Peter Bergen on Zero Dark Thirty

Zero Dark Thirty, the action thriller dramatizing the decade-long manhunt for Osama bin Laden, has been generating lots of Oscar buzz since its release in late-December. But the film has also received plenty of criticism about the accuracy of some details and how it portrays the torture of detainees.

Journalist and author Peter Bergen, who wrote the book Manhunt: The Ten-Year Search for bin Laden, from 9/11 to Abbottabad, told CBC News that Zero Dark Thirty is "an excellent piece of filmmaking ... It's a less excellent piece of history."

"The filmmakers have presented it as a work of, sort of, dramatic journalism, or some such formulation, but essentially the idea of it is fiction with some reported qualities, and some of the reporting is accurate, but some of it is not accurate, and I think tens of millions of people around the world, including Canada, are going to come to this film and it's going to sort of colour the way that they view what happened in the hunt for bin Laden. And we now have the Senate Intelligence Committee in the United States saying that essentially their portrayal of what happened is grossly misleading and inaccurate, which I think sort of speaks for itself."

Earlier this year the committee said, after years of investigation, that there is little evidence to support the idea that severe interrogation techniques used by the CIA, which including water-boarding and sleep deprivation, resulted in any information vital to the capture and killing of bin Laden. Throughout his own research for his book, Bergen wasn't able to conclude that torture was an effective method of gathering intelligence.

The film opens up with a note about how Zero Dark Thirty is based on first-hand accounts of actual events. Bergen said he believes filmmakers should consider adding a disclaimer about dramatic licenses being taken, something that U.S. senators Dianne Feinstein, John McCain and Carl Levin have asked the movie's distributor, Sony, to do in a letter.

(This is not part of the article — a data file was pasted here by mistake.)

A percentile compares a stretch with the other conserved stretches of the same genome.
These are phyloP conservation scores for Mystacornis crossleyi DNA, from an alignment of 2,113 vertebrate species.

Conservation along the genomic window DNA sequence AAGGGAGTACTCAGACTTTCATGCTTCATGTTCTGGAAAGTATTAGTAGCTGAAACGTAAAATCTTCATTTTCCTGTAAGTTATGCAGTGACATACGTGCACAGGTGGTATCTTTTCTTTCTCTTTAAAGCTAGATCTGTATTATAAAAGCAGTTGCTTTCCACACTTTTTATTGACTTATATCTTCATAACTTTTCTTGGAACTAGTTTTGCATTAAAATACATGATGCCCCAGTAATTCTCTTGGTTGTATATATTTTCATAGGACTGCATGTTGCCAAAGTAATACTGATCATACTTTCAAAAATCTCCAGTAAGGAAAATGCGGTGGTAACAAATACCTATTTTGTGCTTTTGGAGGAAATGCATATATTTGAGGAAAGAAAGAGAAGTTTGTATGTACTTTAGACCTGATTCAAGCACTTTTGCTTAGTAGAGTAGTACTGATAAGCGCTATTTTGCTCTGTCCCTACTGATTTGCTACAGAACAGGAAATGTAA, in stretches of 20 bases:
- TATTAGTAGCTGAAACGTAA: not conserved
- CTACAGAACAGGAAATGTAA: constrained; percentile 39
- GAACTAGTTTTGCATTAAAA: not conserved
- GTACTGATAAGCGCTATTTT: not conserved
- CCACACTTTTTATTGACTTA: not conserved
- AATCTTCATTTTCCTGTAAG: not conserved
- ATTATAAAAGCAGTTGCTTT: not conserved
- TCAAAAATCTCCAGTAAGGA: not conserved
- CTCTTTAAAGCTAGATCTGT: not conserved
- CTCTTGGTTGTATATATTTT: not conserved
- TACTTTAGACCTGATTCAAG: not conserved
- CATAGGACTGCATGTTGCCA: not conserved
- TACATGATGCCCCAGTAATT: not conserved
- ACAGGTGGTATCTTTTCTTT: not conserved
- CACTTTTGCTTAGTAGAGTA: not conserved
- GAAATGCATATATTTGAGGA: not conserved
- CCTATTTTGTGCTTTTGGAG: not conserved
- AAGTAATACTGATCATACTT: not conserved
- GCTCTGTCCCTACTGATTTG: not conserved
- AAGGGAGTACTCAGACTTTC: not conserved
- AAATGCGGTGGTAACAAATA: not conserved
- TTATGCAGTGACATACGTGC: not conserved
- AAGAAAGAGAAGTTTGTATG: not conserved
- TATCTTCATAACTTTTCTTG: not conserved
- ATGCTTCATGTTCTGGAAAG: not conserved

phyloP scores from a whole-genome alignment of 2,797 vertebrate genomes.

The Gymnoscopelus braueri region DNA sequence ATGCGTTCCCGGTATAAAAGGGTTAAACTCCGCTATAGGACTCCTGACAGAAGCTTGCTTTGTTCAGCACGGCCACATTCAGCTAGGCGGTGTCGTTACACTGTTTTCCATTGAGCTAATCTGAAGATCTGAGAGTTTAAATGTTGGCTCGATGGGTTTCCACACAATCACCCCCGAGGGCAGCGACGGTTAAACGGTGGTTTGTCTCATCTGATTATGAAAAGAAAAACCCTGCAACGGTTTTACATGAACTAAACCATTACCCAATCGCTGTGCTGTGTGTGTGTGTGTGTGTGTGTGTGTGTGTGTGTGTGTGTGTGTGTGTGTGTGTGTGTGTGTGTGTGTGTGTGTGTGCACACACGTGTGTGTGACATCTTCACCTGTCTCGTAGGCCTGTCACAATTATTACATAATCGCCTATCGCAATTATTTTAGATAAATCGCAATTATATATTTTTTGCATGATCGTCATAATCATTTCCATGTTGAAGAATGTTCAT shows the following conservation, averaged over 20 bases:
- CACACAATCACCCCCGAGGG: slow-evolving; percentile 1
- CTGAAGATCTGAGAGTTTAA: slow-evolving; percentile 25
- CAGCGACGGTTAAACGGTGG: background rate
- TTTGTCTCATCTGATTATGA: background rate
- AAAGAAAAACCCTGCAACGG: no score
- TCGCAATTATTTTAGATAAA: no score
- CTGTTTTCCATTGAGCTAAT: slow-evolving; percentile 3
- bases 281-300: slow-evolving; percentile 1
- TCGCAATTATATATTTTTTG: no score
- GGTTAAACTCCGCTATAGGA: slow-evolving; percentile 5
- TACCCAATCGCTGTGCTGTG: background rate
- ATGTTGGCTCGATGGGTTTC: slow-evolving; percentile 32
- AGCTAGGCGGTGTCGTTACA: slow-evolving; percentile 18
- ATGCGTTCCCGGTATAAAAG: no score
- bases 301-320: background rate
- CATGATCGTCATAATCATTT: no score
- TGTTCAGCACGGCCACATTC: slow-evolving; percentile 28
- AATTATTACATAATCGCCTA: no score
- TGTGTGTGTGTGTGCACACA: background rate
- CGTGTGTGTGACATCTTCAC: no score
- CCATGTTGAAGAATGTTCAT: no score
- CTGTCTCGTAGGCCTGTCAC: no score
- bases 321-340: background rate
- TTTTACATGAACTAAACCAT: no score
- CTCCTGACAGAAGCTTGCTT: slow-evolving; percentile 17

manhunt-cover-100.jpgBergen says the film does offer much insight into the long and complicated hunt for the al-Qaeda leader, including the espionage efforts on the ground and tracking techniques, but feels that the film will be overwhelmingly remembered for the scenes of torture and the suggestion that it was vital to downfall of the 9/11 mastermind.

"I think that's something they need to consider. If they simply said this is a fictional account of the war on terror, no one would be having this discussion, but because they said it's a fictional account based on real reporting and first-hand accounts, that's why we can have this discussion. Because, in a sense, they're producing this hybrid which can be critiqued not only filmmaking grounds ... but also it can be critiqued on -- Is it good history?"

Related links:

CBC Books: Bin Laden's last days